Fewer than one-in-ten post-secondary graduates find oil and gas industry associations credible and trustworthy when it comes to carbon emissions. That shouldn't come as a huge surprise given that industry associations like the Canadian Association of Petroleum Producers have fought new greenhouse gas regulations and successfully lobbied to weaken Canada's environmental laws.
Canada's negotiators are working hard to sidestep the issue of the country's growing greenhouse gas emissions from the oil and gas sector while simultaneously keeping quiet about the oilsands as nations come up with their "intended nationally determined contributions" in the global climate agreement.
Once the carbon bubble, like the tech or housing bubble, pops it would bring dramatic re-evaluation of oil companies, resulting in massive layoffs and major industry restructuring. In Canada, the oilsands represents two per cent of the country's GDP and 90 per cent of the economic benefit goes to Alberta.
The way tensions between pipeline opponents and Kinder Morgan contractors have escalated during the last week should come as a surprise to no one. The mishandling of the National Energy Board review of Kinder Morgan's Trans Mountain oil pipeline and tanker proposal has created the conditions for the situation now unfolding on the mountainside.
After 24 years of controversy, a vital deadline is looming for Glacier Resorts Ltd., which by next month has to prove to B.C.'s Environmental Assessment Office that significant progress has been made on the billion-dollar plan to build a 6,300-bed resort on Crown land in the glacial wilderness, 55 kilometres west of Invermere.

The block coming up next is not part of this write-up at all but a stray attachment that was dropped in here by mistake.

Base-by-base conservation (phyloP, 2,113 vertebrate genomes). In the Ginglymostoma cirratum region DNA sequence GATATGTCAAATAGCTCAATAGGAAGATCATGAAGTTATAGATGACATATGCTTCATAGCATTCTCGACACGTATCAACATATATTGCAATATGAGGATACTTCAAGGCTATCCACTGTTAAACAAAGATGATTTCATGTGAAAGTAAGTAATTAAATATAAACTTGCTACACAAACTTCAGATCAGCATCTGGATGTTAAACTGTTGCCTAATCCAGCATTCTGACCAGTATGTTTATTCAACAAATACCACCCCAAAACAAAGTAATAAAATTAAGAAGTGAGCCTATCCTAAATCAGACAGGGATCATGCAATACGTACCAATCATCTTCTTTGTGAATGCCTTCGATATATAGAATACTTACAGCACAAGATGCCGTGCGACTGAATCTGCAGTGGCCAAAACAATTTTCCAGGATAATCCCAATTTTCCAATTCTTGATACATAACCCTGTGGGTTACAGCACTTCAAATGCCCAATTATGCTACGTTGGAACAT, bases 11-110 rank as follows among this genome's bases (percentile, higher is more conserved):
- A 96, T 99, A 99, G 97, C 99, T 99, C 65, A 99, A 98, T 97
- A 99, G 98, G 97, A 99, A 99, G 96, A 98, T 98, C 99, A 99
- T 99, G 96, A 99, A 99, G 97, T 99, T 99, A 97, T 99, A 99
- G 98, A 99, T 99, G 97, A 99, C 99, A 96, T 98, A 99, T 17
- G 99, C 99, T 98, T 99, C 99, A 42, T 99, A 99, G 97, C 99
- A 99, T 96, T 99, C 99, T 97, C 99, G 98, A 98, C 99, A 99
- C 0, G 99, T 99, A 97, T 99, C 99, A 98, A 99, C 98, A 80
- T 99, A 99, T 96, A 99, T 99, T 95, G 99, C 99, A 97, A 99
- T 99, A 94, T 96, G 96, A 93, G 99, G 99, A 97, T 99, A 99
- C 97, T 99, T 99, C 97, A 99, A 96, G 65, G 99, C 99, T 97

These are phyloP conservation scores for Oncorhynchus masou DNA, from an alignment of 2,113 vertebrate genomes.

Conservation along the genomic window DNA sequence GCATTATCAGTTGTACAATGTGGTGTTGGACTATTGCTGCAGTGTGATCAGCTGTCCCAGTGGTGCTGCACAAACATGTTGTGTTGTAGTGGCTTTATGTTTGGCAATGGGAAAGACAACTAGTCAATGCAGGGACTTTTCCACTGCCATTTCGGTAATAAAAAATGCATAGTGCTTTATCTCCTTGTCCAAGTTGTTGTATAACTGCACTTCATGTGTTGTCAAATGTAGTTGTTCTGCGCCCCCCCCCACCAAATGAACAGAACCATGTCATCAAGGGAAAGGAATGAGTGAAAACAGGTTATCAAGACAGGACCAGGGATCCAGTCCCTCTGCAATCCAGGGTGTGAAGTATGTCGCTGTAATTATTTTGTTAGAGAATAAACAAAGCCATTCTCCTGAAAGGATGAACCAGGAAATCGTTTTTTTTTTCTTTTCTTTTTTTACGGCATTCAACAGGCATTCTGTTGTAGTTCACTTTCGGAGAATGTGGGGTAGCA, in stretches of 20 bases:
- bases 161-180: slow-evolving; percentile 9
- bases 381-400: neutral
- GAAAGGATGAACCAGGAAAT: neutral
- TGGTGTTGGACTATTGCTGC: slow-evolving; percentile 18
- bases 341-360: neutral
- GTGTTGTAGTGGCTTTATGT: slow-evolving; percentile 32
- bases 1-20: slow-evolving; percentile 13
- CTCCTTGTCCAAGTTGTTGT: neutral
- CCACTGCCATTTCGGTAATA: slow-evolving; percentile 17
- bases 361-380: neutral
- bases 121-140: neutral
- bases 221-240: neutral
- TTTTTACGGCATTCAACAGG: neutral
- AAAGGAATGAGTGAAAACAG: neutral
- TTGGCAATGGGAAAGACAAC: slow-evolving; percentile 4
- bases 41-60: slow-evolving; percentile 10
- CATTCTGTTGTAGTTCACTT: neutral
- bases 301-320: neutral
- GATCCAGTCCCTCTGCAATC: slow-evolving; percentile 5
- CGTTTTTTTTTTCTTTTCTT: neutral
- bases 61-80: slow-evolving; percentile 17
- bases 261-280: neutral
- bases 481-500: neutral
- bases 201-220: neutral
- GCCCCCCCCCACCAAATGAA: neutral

"One of the mysteries is why he has got his nose in it at all," said B.C. MLA Norm Macdonald, adding that people worry about publicly criticizing powerful minister Bill Bennett. "This is complete insider stuff. It's a remote corner of the province and they're getting away with stuff no one would get away with anywhere else... Everything about it feels like cronyism at its worst."
Facing criticism in the lead up to the U.N. Climate Summit, which prime minister Stephen Harper did not attend, the Harper Government released a new public outreach campaign through Environment Canada. Already critics are pointing to the apparent disparity between the Environment Canada campaign and Canada's waning reputation on the international stage.
Canada's so-called "War on Science" has made international headlines, especially after deep funding cuts led to the closure of some of Canada's most important research centres. Thousands of federal scientists from the Department of Fisheries and Oceans as well as Environment Canada have lost their jobs as a result of the cuts. Since 2006 the Harper government has introduced strict communications procedures that prevent scientists from speaking freely about -- and at times even publishing -- their research.
"The situations we've encountered in every case has been an independent contractor to a company who signs on to a company [saying] they will dispose of the waste in an appropriate manner...and then behave badly, try to save themselves some money by coming to our dump instead of going to the proper spot."
In 2012, when Gatineau beaches were tested 12 times, the Parc Moussette beach received a D rating three times. In 2013, with eight test dates through the summer, the same beach was posted as unsafe for swimming once and this year. Health Canada estimates that, at the D-grade level, about 100,000 Canadians a year get sick from swimming in polluted waters.